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Legislative Watch: Navy Says Wind Farm Won’t Interfere with Radar

Legislative Watch: Navy Says Wind Farm Won’t Interfere with Radar

The U.S. Navy has advice for state legislators who have worked up a head of steam in opposition to a major wind energy project in northeastern North Carolina: Don’t bother sailing into that wind.

Wind turbines with Amazon logo
Who’s afraid of wind energy? Fossil fuel interests and the politicians they purchase

As discussed in CIB last week, a pirate crew of ten NC state legislators is trying to hijack the nearly-completed multi-hundred-million-dollar Amazon wind energy project in Pasquotank and Perquimans counties. They claim, with scant or no evidence, that it will interfere with a Navy radar station nearby in coastal Virginia. It’s expected to start producing power by the end of this month, if its political opponents don’t succeed in getting the Trump Administration to shut it down first.

In response to those claims, the Navy confirms that it studied the wind farm’s plans and concluded that it would not in fact create a problem for its radar station.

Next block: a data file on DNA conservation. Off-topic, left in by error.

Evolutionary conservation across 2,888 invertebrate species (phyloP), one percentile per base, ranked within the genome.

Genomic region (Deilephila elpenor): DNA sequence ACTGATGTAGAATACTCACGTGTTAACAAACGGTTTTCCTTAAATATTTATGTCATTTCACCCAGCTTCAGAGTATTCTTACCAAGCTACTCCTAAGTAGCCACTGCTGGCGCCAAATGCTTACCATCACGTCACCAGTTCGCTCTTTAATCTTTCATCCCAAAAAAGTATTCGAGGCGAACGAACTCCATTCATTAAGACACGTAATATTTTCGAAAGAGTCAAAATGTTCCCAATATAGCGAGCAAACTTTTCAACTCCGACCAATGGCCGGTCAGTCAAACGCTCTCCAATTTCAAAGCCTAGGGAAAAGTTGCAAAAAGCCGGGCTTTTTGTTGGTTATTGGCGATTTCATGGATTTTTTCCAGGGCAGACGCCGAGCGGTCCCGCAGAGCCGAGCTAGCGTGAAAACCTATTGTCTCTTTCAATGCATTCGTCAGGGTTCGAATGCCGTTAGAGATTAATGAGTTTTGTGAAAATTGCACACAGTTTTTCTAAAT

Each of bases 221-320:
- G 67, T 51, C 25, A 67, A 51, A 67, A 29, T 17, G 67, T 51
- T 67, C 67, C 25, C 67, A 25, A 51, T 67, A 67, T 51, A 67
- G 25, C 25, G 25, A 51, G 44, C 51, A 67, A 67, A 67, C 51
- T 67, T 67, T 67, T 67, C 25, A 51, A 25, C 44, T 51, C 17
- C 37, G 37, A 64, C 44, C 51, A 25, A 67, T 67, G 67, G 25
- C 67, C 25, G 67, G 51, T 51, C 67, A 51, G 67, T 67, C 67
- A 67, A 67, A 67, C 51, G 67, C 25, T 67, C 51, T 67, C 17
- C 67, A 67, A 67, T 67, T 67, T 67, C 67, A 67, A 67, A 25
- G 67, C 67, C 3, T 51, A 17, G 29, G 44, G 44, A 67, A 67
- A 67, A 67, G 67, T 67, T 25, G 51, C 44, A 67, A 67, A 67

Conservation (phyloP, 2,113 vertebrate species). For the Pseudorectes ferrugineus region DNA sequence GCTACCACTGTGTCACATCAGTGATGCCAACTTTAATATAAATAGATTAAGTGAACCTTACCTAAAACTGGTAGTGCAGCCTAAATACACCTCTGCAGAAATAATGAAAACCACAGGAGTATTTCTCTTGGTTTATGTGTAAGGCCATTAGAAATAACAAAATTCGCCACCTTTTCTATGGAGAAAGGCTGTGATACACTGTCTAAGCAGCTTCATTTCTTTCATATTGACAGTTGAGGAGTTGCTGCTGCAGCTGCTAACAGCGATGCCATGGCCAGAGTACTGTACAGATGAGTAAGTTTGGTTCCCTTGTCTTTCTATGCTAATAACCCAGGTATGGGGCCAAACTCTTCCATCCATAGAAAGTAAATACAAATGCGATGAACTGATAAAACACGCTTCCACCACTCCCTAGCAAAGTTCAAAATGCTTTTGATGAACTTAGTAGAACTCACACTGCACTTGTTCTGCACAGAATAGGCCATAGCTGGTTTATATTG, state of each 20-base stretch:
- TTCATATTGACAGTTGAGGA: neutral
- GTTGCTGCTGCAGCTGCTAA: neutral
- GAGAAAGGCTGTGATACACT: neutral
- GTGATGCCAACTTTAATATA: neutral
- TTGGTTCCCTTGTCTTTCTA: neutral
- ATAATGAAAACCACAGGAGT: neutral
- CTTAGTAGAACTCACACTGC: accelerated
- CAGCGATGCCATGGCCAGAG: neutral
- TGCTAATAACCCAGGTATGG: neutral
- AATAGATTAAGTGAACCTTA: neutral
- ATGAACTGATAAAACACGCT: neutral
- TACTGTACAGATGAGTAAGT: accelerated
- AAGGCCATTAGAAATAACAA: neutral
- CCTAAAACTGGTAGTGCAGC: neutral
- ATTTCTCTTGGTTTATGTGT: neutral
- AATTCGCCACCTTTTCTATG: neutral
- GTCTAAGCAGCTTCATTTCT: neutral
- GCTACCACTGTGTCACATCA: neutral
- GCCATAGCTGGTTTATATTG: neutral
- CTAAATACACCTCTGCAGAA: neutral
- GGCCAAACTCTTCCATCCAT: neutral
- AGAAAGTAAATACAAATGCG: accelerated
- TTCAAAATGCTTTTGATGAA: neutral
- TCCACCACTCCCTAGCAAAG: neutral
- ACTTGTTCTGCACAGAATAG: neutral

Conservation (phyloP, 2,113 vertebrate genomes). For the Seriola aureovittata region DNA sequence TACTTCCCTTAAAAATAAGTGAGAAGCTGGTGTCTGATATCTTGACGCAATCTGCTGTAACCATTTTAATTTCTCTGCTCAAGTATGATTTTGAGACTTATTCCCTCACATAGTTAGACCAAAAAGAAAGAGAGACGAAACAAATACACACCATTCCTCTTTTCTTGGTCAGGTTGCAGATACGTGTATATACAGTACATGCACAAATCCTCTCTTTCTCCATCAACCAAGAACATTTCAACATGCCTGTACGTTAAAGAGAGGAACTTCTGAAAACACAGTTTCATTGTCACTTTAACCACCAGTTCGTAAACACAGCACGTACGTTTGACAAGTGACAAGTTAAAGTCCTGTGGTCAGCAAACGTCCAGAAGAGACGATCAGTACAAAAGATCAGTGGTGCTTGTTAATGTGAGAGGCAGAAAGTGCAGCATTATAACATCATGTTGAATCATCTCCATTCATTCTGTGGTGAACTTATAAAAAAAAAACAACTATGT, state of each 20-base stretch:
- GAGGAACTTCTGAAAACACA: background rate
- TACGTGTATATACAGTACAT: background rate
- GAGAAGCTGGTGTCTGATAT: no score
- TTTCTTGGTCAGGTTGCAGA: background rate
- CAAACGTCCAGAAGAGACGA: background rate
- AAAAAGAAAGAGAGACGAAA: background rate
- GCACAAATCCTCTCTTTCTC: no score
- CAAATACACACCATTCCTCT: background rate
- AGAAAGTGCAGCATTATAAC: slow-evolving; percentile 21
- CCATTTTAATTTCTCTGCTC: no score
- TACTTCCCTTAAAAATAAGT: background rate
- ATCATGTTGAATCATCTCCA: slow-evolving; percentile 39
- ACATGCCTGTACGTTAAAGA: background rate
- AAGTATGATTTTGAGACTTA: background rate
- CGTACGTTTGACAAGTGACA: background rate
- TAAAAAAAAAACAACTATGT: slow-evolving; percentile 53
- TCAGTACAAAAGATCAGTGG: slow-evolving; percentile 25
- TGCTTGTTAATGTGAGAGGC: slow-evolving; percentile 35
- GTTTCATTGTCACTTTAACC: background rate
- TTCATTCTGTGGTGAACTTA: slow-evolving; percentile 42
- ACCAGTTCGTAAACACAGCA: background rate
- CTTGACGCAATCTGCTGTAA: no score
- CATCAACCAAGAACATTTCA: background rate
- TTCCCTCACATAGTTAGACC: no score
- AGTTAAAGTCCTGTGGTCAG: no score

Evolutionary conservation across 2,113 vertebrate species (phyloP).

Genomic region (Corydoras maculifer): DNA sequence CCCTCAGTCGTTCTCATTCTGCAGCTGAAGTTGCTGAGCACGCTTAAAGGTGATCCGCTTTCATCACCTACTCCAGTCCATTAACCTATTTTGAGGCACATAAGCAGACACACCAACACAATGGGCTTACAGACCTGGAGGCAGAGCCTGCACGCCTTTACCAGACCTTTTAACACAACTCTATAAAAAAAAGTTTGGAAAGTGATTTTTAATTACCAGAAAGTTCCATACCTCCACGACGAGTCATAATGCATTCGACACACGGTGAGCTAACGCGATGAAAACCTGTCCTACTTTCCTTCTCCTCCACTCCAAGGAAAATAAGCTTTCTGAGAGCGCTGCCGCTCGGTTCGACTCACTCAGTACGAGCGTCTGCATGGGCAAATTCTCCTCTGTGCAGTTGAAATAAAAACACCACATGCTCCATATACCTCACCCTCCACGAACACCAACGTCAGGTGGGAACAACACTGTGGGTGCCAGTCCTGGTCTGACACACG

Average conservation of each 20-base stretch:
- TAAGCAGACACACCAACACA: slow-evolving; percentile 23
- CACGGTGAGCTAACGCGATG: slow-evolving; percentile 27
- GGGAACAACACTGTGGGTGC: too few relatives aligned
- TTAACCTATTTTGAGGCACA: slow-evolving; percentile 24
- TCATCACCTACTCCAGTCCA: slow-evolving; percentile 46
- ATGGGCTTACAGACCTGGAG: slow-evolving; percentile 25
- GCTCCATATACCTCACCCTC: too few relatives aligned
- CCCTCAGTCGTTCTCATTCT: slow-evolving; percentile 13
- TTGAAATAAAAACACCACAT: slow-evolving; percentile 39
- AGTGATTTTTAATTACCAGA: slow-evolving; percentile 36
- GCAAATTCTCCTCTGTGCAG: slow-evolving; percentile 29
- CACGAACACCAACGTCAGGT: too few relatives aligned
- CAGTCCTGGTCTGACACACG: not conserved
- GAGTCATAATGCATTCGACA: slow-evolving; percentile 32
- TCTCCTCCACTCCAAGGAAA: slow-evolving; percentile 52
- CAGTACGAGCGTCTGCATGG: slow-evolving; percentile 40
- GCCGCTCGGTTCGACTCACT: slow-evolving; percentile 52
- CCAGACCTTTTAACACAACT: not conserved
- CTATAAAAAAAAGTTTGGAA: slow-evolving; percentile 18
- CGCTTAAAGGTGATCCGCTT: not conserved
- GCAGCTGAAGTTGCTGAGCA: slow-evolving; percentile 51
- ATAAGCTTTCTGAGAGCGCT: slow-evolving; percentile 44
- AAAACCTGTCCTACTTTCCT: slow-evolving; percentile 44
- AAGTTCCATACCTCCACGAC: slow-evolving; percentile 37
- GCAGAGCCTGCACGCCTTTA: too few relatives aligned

In fact, the legislators opposed to the facility (who do not represent the district in which the project is located) have a history of advocating against wind energy projects more generally. So do some of the questionable sources their letter cites in support of their opposition. In contrast, leaders speaking for the area in which the wind farm is located are enthusiastic in their support for it.

It’s yet another case of scorched-earth opposition to development of clean renewable energy sources like solar and wind. The reasons offered by these opponents amount to a smoke screen for their true motivation—interfering with the implementation of clean energy alternatives to the products produced and used by their political patrons, coal and oil.

Outraged yet? Then here’s a chance to add your voice to those telling legislative leaders to stop trying to block clean energy development.

Up next: 2016 proved to be another record-breaking year for high temperatures >>

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